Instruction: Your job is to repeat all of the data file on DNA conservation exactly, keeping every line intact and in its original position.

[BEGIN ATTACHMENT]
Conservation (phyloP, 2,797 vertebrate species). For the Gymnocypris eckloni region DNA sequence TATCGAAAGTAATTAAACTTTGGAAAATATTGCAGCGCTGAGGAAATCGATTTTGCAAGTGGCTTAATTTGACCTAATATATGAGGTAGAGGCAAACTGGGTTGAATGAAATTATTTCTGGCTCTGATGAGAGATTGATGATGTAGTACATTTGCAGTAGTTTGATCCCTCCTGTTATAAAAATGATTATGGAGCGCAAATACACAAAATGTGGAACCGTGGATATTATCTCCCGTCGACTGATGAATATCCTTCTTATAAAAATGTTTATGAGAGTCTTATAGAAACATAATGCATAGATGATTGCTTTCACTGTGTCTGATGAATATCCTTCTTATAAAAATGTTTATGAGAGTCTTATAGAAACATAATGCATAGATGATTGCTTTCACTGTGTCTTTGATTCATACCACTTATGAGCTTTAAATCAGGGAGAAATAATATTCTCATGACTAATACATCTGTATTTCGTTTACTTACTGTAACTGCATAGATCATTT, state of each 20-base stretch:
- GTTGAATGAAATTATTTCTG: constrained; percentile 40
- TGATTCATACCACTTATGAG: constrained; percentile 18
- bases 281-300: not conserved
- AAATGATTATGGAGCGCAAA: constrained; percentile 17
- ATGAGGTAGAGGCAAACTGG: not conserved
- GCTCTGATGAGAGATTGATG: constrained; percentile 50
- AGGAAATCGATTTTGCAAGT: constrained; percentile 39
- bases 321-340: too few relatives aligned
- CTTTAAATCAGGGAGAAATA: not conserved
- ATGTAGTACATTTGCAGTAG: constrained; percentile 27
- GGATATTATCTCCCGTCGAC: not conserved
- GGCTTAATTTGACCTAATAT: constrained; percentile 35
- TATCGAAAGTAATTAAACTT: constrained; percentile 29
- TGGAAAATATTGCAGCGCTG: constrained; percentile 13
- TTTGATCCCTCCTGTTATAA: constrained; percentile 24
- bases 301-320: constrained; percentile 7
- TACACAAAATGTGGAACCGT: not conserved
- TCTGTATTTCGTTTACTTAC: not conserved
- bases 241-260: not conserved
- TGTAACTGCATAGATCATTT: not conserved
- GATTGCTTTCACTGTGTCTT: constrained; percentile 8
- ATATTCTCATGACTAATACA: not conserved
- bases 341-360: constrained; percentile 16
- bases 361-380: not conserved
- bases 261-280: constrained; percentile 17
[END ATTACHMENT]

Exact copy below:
Conservation (phyloP, 2,797 vertebrate species). For the Gymnocypris eckloni region DNA sequence TATCGAAAGTAATTAAACTTTGGAAAATATTGCAGCGCTGAGGAAATCGATTTTGCAAGTGGCTTAATTTGACCTAATATATGAGGTAGAGGCAAACTGGGTTGAATGAAATTATTTCTGGCTCTGATGAGAGATTGATGATGTAGTACATTTGCAGTAGTTTGATCCCTCCTGTTATAAAAATGATTATGGAGCGCAAATACACAAAATGTGGAACCGTGGATATTATCTCCCGTCGACTGATGAATATCCTTCTTATAAAAATGTTTATGAGAGTCTTATAGAAACATAATGCATAGATGATTGCTTTCACTGTGTCTGATGAATATCCTTCTTATAAAAATGTTTATGAGAGTCTTATAGAAACATAATGCATAGATGATTGCTTTCACTGTGTCTTTGATTCATACCACTTATGAGCTTTAAATCAGGGAGAAATAATATTCTCATGACTAATACATCTGTATTTCGTTTACTTACTGTAACTGCATAGATCATTT, state of each 20-base stretch:
- GTTGAATGAAATTATTTCTG: constrained; percentile 40
- TGATTCATACCACTTATGAG: constrained; percentile 18
- bases 281-300: not conserved
- AAATGATTATGGAGCGCAAA: constrained; percentile 17
- ATGAGGTAGAGGCAAACTGG: not conserved
- GCTCTGATGAGAGATTGATG: constrained; percentile 50
- AGGAAATCGATTTTGCAAGT: constrained; percentile 39
- bases 321-340: too few relatives aligned
- CTTTAAATCAGGGAGAAATA: not conserved
- ATGTAGTACATTTGCAGTAG: constrained; percentile 27
- GGATATTATCTCCCGTCGAC: not conserved
- GGCTTAATTTGACCTAATAT: constrained; percentile 35
- TATCGAAAGTAATTAAACTT: constrained; percentile 29
- TGGAAAATATTGCAGCGCTG: constrained; percentile 13
- TTTGATCCCTCCTGTTATAA: constrained; percentile 24
- bases 301-320: constrained; percentile 7
- TACACAAAATGTGGAACCGT: not conserved
- TCTGTATTTCGTTTACTTAC: not conserved
- bases 241-260: not conserved
- TGTAACTGCATAGATCATTT: not conserved
- GATTGCTTTCACTGTGTCTT: constrained; percentile 8
- ATATTCTCATGACTAATACA: not conserved
- bases 341-360: constrained; percentile 16
- bases 361-380: not conserved
- bases 261-280: constrained; percentile 17